Re: Arch qualification for buster: call for DSA, Security, toolchain concerns
2018-06-29 11:35 GMT+02:00 Adam D. Barratt <email@example.com>:
> On Fri, 2018-06-29 at 10:20 +0100, Luke Kenneth Casson Leighton wrote:
>> what is the reason why that package is not moving forward?
> I assume you're referring to the dpkg upload that's in proposed-updates
> waiting for the point release in two weeks time? Please check your
> facts before ranting, particularly with such a wide cross-posting.
Yep, this changed in the last few days. Thanks to the people involved!
It's not guaranteed that this version will be part of the final update
9.5, but let's hope that no blocker appears.
People from DSA have also attempted to fix them in other ways over the
last few months (thanks for that too!), but the solutions have been
rejected. I am not aware of the full details (only part of them), but
I assume that it's done for sound reasons. One good reason for this
is that they don't want to duplicate code or list of architectures.
> Also, ttbomk, the dpkg change landing in stable is not likely to
> magically lead to the architecture being added to unstable - a decision
> which is not the release team's to make or block. Again, please ensure
> you've actually done your research.
I think that there's some confusion related to this. I am not sure if
everyone is on the same page about what "added to unstable" means.
At the risk of failing to enlighten and make matters worse, let me try.
The packages uploaded to unstable now (since ~March) are attempted to
build automatically in riscv64, and most of them succeed, just over
80%. Most of the remaining missing packages are because of lack of
support upstream that blocks this big chunk of the archive for one
reason or another.
The problem which involves this dpkg-in-stable-updates topic is that
some packages need to add the string "riscv64" in Architecture fields
to be able to build, but they cannot be uploaded to unstable with such
modification, because they would be auto-rejected by the archive
software "dak", which relies on dpkg's knowledge of architectures for
this (the dpkg installed on the system, not from git or anywhere
This is the case of, among other packages, "binutils", "glibc" or
"linux", and we need to build them specially adding "riscv64" in
specific places, and upload to another suite which is not "unstable"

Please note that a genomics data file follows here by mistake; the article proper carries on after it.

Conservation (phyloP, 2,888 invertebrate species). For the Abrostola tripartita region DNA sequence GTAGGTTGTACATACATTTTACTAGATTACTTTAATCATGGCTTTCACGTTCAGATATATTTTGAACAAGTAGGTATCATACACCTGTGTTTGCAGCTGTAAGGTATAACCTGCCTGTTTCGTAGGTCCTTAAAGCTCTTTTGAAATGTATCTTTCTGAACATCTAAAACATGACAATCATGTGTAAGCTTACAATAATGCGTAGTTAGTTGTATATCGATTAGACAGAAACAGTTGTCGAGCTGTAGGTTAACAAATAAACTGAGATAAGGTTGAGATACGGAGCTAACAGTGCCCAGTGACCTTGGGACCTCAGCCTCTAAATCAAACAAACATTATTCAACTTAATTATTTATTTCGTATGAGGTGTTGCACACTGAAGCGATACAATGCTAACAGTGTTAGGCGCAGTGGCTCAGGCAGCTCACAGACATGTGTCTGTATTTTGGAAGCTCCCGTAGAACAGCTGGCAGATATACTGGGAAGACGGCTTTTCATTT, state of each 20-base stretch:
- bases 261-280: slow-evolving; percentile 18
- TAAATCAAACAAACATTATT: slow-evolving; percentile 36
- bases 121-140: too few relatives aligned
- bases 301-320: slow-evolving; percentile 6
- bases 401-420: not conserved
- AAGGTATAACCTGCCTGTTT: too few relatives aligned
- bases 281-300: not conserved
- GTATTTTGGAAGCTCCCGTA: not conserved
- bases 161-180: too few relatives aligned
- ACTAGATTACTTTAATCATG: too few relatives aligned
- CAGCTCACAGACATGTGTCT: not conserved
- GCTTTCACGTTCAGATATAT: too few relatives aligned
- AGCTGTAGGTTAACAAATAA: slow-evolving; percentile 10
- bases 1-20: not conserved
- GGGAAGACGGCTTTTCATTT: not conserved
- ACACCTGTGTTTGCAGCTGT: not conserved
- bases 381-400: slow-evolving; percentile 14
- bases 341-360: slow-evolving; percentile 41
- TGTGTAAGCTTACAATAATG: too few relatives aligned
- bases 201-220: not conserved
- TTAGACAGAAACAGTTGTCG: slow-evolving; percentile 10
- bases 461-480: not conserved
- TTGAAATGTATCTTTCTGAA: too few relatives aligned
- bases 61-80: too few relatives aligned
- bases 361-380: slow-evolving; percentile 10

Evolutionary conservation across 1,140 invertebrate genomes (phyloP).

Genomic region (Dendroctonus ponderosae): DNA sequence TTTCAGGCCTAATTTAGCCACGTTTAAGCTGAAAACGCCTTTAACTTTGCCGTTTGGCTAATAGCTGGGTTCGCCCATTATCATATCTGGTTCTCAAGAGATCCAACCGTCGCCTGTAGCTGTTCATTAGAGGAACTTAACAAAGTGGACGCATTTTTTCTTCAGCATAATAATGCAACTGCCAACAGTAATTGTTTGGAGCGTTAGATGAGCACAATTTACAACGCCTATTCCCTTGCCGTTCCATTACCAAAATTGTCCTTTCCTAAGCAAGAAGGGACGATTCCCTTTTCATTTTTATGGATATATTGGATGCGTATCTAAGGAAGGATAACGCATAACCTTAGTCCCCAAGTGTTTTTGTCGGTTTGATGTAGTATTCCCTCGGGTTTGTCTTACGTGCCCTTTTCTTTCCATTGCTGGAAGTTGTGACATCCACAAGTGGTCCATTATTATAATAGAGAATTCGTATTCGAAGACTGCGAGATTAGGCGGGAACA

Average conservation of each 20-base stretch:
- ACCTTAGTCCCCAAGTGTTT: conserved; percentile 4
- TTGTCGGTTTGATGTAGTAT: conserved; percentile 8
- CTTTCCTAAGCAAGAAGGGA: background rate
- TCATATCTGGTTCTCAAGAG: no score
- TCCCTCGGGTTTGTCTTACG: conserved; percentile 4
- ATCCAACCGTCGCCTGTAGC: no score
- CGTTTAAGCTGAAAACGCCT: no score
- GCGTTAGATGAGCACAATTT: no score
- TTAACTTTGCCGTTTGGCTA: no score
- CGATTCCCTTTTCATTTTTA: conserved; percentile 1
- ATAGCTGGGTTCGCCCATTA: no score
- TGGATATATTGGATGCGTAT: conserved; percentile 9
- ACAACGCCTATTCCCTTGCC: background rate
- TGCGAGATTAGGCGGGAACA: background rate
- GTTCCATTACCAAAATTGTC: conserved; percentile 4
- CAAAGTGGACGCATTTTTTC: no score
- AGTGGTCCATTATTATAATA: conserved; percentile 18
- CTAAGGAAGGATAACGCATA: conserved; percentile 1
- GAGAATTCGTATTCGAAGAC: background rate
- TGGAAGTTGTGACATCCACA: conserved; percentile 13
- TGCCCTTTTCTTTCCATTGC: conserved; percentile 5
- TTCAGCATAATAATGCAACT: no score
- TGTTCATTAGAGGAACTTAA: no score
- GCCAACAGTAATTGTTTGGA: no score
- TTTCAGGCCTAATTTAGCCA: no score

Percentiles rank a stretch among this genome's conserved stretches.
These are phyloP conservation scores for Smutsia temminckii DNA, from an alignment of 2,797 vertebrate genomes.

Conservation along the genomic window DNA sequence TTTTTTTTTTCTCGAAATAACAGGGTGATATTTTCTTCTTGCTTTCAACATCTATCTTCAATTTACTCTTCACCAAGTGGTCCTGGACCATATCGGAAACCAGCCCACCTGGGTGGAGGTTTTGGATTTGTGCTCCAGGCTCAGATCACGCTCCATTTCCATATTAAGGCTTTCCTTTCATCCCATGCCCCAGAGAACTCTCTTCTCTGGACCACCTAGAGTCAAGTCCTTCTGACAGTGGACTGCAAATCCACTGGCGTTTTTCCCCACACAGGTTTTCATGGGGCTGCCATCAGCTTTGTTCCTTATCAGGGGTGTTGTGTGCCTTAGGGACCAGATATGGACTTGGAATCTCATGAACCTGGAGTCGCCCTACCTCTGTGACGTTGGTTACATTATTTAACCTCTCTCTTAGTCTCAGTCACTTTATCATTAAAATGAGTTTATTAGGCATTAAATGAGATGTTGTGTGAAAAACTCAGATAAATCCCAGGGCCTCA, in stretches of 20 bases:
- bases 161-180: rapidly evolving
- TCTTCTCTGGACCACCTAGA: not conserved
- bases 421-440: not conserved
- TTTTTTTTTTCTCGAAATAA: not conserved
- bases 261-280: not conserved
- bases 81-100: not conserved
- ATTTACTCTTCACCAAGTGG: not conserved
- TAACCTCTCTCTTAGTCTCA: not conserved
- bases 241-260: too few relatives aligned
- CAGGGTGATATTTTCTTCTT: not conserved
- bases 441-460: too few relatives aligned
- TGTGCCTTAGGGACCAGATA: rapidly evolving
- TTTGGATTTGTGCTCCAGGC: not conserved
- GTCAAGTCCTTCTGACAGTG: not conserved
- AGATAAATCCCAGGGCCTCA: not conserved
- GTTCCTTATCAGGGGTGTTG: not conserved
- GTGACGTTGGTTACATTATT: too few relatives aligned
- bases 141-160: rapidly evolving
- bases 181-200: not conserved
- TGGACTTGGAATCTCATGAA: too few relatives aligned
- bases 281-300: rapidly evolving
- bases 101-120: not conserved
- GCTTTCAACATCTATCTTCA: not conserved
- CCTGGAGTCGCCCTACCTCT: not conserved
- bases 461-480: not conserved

(named "unreleased", which probably many people never heard of).
This is problematic mainly for two reasons:
- needs human intervention, repeatedly
- "debootstrap" for example, the most widely used tool for creating
chroots and the base of images, cannot work. This is because it is
restricted to one URL, so it cannot use both suites
unstable+unreleased at the same time, and some of the packages that I
mentioned before are needed in any base system [*].
Now, if a dpkg version with knowledge about riscv64 architecture
enters an stable-update and the systems running "dak" do apply the
upgrade, "dak" will start accepting these packages, so we can request
that maintainers add support for riscv64, so they don't need human
intervention and it'll save significant amounts of pointless work, and
will automatically make the port to be more up-to-date with these
packages that cannot build.
Some people like the binutils maintainer already did the biggest part
of the job long ago, and it's much easier for us after that, but they
cannot add this last bit until this problem is resolved somehow.
If this doesn't work for some reason (e.g. a blocker bug to this
version of dpkg that prevents actually becoming part of the
stable-update), we will have to keep doing this pointless work at
least until a year from now, with the next stable.
[*] Maybe there are more packages from the base set installed by
debootstrap which would prevent this for other reasons, but these
packages for sure are the biggest problem right now.
> I'm also getting very tired of the repeated vilification of SRM over
> this, and if there were any doubt can assure you that it is not
> increasing at least my inclination to spend my already limited free
> time on Debian activity.
Sorry about that :(
I don't think that it's a problem caused SRM by other parts in
particular, and I am sorry that you get vilified for this.
>From a more distanced view, it would be nice though for other ports in
the future if dak's knowledge about architectures could be decoupled
from "dpkg-version-in-stable", and no other parts were too coupled in
general to versions of packages from stable. The very nature of ports
means that sometimes they need features not present in packages by the
time that they entered stable.
Manuel A. Fernandez Montecelo <firstname.lastname@example.org>